|St. Anthony in 1907. Vintage postcard.|
Then, in 1899, Bowerman moved to St. Anthony, Idaho, the county seat of Fremont County. There, he and some partners organized the Idaho State Bank, and Guy became Cashier* of the firm. In two years, the company designation changed to the First National Bank of Saint Anthony. Bowerman moved up to be President in 1907. Five years later, he sold his interest in the bank.
That did not, however, take Bowerman out of banking. He owned stock in the Rigby State Bank, and held high offices in a number of others: director of the First National Bank of Rexburg, vice president of the Fremont County Bank (Sugar City), and President of the First National Bank of Ashton. He helped organize two of these banks – in Ashton and Sugar City – as well as the First National Bank of Driggs.
Often, he would see a firm through its formative stages and then either divest his holdings or limit his involvement in management. Still, even in 1920, Bowerman held interests in eight different banks around the state of Idaho, as well as two in Salt Lake City. He also had other business interests in Salt Lake.
According to Hawley’s History, Bowerman could have had an extensive political career, but chose to be selective in his public service activities. He did serve one term as mayor of St. Anthony, and one term in the Idaho House of Representative. While in the House, Bowerman chaired the Committee on Appropriations and was a member of the Committee on Banks and Banking.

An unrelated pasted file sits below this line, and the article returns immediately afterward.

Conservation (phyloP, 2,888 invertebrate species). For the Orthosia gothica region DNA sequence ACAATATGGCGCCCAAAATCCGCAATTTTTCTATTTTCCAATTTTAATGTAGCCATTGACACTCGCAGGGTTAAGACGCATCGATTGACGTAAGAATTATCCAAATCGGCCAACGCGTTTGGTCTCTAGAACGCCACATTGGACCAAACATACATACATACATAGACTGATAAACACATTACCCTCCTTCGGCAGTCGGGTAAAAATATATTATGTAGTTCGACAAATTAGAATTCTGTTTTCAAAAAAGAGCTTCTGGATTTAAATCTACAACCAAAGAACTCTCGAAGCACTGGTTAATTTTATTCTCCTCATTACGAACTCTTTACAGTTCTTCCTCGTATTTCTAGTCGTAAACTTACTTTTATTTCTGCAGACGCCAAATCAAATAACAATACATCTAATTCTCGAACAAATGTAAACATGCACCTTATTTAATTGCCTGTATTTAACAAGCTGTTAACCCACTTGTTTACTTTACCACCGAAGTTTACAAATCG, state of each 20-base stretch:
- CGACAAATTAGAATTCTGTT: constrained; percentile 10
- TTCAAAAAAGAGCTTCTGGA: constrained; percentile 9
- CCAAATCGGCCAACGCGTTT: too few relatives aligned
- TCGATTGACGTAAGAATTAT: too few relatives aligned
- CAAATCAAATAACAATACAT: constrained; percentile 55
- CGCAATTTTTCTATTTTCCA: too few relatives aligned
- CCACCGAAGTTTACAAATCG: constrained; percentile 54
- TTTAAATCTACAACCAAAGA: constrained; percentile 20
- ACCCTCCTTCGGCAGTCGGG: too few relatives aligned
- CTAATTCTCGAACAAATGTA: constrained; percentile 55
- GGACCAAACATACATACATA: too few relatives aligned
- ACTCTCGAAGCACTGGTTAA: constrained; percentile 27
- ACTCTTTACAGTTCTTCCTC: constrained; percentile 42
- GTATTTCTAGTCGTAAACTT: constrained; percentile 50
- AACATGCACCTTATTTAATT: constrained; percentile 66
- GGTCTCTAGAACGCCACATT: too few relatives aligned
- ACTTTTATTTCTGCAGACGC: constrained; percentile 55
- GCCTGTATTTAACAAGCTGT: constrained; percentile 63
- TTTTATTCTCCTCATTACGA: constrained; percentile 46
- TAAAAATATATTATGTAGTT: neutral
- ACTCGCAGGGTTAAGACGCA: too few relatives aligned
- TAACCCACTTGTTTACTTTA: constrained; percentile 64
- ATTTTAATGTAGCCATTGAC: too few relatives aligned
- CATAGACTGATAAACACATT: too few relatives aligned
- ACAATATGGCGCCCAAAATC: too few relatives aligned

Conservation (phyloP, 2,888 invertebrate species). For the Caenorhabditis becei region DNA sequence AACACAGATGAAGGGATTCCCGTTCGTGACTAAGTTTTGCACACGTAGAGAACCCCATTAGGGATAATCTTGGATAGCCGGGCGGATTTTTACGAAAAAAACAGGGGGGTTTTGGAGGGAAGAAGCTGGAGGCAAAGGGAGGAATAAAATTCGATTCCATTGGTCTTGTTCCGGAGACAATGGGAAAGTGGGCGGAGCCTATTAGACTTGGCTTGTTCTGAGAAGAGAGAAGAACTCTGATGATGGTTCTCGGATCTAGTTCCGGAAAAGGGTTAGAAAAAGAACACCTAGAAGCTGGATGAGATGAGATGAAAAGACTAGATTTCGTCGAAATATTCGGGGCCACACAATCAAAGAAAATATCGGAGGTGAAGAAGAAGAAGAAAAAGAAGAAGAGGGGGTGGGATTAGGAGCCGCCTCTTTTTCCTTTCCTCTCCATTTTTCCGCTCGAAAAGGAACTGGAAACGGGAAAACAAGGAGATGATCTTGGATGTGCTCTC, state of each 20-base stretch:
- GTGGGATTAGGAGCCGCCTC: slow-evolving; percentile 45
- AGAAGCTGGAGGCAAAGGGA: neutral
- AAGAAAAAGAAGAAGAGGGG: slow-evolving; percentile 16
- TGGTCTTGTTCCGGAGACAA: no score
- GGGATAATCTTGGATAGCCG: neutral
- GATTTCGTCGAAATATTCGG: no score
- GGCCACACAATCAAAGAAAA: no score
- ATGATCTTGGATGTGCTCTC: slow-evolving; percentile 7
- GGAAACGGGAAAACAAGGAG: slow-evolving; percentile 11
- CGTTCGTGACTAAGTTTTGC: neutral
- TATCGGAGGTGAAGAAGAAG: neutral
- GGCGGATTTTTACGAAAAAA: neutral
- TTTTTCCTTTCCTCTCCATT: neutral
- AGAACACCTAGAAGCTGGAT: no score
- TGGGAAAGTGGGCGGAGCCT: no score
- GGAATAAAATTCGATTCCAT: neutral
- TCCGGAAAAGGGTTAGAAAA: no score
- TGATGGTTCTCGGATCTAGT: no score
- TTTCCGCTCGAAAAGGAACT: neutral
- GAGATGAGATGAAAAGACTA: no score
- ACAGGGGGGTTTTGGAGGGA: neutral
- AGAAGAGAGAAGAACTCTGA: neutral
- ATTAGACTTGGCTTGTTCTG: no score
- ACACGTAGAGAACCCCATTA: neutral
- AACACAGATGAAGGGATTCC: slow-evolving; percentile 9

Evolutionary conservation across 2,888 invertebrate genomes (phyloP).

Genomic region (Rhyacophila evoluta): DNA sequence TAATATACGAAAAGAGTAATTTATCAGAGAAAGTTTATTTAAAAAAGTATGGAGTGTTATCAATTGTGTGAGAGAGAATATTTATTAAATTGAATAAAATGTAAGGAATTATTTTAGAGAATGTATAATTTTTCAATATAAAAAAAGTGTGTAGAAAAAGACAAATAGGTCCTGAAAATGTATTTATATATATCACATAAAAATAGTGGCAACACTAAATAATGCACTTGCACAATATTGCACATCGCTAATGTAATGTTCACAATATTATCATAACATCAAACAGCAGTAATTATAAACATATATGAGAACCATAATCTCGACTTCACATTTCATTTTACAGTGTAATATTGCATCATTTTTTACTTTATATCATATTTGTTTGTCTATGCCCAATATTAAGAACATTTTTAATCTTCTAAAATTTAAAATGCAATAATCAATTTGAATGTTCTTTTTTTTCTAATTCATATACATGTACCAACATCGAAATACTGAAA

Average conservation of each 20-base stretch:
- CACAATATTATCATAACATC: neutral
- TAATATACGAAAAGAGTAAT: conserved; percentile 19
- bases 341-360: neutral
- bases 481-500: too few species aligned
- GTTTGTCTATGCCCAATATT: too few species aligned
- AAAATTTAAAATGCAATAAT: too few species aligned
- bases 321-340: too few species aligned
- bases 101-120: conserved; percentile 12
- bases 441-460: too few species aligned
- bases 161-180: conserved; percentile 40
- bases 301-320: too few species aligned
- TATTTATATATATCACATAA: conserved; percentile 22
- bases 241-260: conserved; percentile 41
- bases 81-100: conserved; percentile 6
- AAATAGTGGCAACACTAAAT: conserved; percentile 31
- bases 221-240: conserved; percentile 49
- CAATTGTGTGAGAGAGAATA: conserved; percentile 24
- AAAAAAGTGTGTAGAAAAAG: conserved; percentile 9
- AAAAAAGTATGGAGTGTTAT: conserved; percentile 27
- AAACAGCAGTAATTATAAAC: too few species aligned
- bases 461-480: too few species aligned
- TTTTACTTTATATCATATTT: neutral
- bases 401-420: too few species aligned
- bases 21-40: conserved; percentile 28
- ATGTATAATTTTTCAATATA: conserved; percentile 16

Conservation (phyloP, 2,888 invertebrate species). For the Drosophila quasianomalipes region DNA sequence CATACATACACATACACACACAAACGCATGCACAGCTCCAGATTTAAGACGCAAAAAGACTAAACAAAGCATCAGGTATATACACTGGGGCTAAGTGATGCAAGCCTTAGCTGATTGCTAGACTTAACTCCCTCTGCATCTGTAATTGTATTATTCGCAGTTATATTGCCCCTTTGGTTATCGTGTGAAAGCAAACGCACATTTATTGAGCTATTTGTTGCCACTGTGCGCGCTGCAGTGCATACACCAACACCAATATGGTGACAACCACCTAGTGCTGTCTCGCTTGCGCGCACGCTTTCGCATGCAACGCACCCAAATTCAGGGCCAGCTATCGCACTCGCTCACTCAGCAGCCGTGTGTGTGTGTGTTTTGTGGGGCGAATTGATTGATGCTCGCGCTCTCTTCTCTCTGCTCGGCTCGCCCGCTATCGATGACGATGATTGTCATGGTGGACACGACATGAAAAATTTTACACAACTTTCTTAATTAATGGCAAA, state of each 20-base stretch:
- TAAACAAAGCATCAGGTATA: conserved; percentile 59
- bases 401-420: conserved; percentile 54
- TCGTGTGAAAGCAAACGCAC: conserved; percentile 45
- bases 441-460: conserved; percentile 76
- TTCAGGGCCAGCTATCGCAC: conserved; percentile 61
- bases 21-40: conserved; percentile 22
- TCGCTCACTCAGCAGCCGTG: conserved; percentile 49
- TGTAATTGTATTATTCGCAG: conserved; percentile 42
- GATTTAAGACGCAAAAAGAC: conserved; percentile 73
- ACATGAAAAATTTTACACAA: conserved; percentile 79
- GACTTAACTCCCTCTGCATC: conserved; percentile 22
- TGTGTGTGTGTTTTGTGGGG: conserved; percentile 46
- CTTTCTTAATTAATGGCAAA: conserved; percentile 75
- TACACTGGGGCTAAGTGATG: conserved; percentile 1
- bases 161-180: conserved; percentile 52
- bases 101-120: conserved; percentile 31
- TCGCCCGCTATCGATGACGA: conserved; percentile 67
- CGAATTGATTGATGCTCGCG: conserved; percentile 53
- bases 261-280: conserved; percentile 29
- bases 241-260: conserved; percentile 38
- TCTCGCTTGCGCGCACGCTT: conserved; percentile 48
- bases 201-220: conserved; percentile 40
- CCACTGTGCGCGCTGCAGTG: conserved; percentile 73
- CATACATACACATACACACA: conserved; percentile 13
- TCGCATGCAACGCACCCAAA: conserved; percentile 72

In 1919, Governor Davis appointed him to be State Commissioner of Finance. Hawley’s History of Idaho asserted that he had to be talked into accepting the appointment, but that “the choice has been most strongly endorsed by public opinion, for Idaho's citizens recognize in Guy Emerson Bowerman a man whose initiative, enterprise and progressiveness have been, and will continue to be of the greatest value to the state.”
|Guy Bowerman. J. H. Hawley photo.|
Bowerman resigned the Commissioner position within a few months, however, to become General Secretary of the American Bankers Association (The New York Times, November 26, 1919). He had been active in that Association for some time, serving on its Executive Council. (Bowerman also helped organize the Idaho State Bankers Association and served one term as its president.)
At the Association’s 1927 Annual Convention, he declared that the U. S. was – to use his coined term – “overbanked.” Quite prescient, in retrospect, Bowerman spotted one of several factors that led to the Great Crash of 1929 – too many profit-hungry banks fueling wild stock market speculation.
Bowerman later held an executive position with a Los Angeles investment firm. He died there in March 1940.
* Bank Cashiers held a much higher position than is commonly perceived today. They were significant company officers and could personally write and sign “cashier’s checks” backed by the bank’s reserves. Such a note might circulate like “real” money for some time before being presented for redemption.
|References: [Blue], [French], Hawley]|
|“Business & Finance: At Houston,” Time Magazine, (Nov. 07, 1927).|
|Samuel Eliot Morison, The Oxford History of the American People, Oxford University Press (1965).|